Borland type styles the humble blob "BLOb". Jim gags.

I will respond to no mail containing the abominate "BLOb". If you want to
reply to this, excise the abominations first.

Bah!

Jim Starkey

====================
Date: Fri, 10 Oct 1997 10:06:24 -0400
>From: Ann Harrison <harrison@harbor.com>
Subject: RE: Blob history

At 09:47 PM 10/9/97 -0700, Jeff Davidson wrote:
>At 14:58 10/09/97 -0400, you wrote:
>>The term blob, as Jim would point out, is not an acronym for anything.
>
>It's not Binary Large OBject?

No, that was a marketing anti-acroynm invented after the fact because
somebody thought 'blob' was unprofessional. DEC called the same things
'segmented strings' for the same reason. At a conference some years 
later, a different marketing type was asked whether DEC had any plans
to support blobs. "Yes, in the next release, or cetainly the one after."
Fortunately somebody explained slowly and in short words that they
always had supported the concept, but rejected the name.

Thus endeth marketing bashing for today.

Ann

====================

Date: Thu, 9 Oct 1997 14:58:47 -0400
>From: Ann Harrison <harrison%harbor.com>
Subject: RE: Compressed Bitmaps

At 08:11 PM 10/7/97 -0400, Leyne, Sean wrote:

>I got a little confused on the SELECT performance penalties of Blob's by
>something said during a local Delphi/Interbase users group meeting. 
>Someone said that the SELECT processor would 'load' the contents of
>a Blob (as part of a record/row read) when processing un-indexed 
>criteria or when preparing the selected columns to be return to the 
>app,. SELECT Column FROM Table (keep in mind we're a Delphi shop, 
>so we use the wonderful/woeful BDE).

I can't tell you what favo[u]rs Delphi or BDE is doing for you, but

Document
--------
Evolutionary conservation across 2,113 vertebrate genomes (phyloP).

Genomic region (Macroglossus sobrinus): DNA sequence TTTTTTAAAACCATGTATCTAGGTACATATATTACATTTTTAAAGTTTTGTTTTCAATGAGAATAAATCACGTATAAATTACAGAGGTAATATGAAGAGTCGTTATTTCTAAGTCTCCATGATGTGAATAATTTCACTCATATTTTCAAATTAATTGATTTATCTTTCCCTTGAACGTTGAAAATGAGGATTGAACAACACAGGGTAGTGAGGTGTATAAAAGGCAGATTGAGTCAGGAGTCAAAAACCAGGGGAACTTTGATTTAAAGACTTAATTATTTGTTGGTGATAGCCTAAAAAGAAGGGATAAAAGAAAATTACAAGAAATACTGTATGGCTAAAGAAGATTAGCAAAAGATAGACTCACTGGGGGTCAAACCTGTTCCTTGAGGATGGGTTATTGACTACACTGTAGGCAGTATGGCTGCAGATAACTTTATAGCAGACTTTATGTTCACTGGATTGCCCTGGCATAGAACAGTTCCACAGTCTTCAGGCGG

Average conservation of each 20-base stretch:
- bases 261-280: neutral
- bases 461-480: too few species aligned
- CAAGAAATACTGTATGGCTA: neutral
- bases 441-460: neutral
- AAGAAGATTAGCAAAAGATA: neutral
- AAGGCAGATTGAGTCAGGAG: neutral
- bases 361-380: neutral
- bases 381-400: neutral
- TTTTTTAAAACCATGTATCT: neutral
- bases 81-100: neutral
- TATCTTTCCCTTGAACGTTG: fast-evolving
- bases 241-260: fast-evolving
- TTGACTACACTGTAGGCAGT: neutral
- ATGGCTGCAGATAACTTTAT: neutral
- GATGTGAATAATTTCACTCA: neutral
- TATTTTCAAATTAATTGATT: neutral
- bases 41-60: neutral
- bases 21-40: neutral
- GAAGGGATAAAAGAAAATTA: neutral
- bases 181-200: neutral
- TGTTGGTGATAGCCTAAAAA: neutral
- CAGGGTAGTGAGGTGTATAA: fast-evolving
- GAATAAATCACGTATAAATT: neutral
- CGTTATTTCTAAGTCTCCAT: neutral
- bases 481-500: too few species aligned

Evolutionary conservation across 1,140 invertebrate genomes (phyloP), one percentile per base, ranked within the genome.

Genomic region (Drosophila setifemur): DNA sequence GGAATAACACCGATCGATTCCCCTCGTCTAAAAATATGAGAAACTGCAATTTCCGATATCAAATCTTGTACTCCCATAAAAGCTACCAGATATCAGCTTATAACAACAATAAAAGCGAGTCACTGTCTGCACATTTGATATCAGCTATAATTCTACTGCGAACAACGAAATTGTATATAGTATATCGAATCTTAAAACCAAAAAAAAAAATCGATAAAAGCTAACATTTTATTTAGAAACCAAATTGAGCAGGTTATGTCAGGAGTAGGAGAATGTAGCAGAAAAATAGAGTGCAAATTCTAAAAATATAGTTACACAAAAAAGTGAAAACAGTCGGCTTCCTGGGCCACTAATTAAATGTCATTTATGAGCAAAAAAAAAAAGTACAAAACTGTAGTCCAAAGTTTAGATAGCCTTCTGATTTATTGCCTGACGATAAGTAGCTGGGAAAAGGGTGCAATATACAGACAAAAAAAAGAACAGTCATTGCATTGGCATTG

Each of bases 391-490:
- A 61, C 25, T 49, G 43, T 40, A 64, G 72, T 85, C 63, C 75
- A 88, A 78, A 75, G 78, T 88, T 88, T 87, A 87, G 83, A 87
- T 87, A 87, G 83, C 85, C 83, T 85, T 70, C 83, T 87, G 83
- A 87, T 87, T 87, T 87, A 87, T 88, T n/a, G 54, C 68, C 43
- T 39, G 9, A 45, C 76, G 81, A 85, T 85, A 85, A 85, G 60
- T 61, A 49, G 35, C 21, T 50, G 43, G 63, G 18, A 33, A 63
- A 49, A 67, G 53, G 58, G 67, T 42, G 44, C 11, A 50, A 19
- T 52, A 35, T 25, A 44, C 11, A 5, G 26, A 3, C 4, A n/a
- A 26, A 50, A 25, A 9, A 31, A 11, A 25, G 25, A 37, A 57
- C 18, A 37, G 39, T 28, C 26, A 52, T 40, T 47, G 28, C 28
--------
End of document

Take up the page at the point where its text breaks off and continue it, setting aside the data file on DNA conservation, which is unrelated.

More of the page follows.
the intention of the blob was to allow storage in the database of
unstructured data too large to fit in memory. This was back when
memory cost money, but even today, not everyone can allocate 2 gig
buffers willy-nilly. Blobs were designed to be read a segment at
at time.

A bit of history. Blobs were invented at DEC by Jim Starkey and
first implemented in the Rdb products. When Jim designed InterBase,
he used the same mechanism, to wit: a blob-id stored in teh record
that could be openned and read immediately or cached and read later
(within the same transaction). Openning the blob creates a blob
handle, which is a pointer to a structure that includes the current
offset in the blob and allows the blob to be read in whatever size
chunks the program requests. [Segment size is advisory, not built-in
to the blob.]

The term blob, as Jim would point out, is not an acronym for anything.
He claims it's from the 1958 Steve McQueen movie. I always thought
it was a description of our boss, but to Jim's credit, if that was 
what he meant, he would have said so.

The only time that InterBase reads a blob on your behalf without
your openning it is when the blob is mentioned in your search
criteria (aka WHERE clause). Even then, the blob is just scanned,
not read into a buffer.

Best luck,

Ann

This page was last updated on 2000-10-17 02:32:09 -0400 .